Hans Moritz Gunther of Harvard Smithsonian Center for Astrophysics will be offering a presentation on June 22, 7:30pm in the Science Building on the campus of Anna Maria College. Please make every effort to attend this great program offered by the center.
While our Sun is almost 5 billion years old, stars still form in the the dark clouds of our Milky Way. When we observe those regions we can learn how star and planet formation works, so that we also understand the formation of our own solar system and the Earth better.
Outdoor observing after the event if the weather permits! Saturn, Mercury, Venus, the double star Albireo, the Ring Nebula and M13 will be viewed!
I will describe how we observe those regions that are hidden to the naked eye using infrared and X-ray telescopes to obtain stunning images of stellar nurseries. Zooming in on just a few of the young stars, I show how a gas cloud collapses to form a hot gas core that is the birth place of another sun and possibly a few planets. This is the stage of star formation where I concentrate my own research and I will describe how professional astronomers gain access to space telescopes, share my experiences of how to use the Hubble Space Telescope (HST) for my observations of young stars and I will show an example of how we process the observations to extract scientific conclusions.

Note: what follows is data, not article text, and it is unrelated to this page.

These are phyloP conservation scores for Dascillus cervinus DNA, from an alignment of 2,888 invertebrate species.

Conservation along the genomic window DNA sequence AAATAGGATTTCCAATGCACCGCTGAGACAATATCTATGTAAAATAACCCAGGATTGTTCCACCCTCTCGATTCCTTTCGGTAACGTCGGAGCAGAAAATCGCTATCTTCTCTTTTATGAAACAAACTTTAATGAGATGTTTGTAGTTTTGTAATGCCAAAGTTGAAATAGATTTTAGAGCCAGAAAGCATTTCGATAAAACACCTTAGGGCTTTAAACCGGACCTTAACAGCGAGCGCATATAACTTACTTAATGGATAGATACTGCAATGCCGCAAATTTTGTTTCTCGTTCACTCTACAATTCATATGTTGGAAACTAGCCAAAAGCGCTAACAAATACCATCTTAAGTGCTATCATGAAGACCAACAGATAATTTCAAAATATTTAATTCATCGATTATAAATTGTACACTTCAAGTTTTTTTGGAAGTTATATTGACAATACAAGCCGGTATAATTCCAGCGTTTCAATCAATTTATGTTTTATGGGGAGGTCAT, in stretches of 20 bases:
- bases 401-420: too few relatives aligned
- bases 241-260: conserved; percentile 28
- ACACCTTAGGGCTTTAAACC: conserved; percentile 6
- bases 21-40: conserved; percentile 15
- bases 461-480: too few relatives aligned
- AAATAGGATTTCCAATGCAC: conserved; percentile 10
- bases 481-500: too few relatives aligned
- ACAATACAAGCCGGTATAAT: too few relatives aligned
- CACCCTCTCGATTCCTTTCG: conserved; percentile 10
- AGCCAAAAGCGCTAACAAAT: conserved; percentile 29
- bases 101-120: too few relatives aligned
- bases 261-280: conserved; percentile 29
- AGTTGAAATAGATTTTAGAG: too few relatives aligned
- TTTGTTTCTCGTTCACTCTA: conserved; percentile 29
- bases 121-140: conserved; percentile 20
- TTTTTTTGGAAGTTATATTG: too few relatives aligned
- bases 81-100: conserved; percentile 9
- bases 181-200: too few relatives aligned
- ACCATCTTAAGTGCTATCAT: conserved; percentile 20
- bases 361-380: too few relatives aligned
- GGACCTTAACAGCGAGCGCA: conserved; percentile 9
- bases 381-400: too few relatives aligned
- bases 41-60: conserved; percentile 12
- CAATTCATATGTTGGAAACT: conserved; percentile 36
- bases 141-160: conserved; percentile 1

Star formation is a very active area of research with many open questions to solve and certainly one of the areas in astronomy that delivers extremely beautiful images of the Milky Way that surrounds us.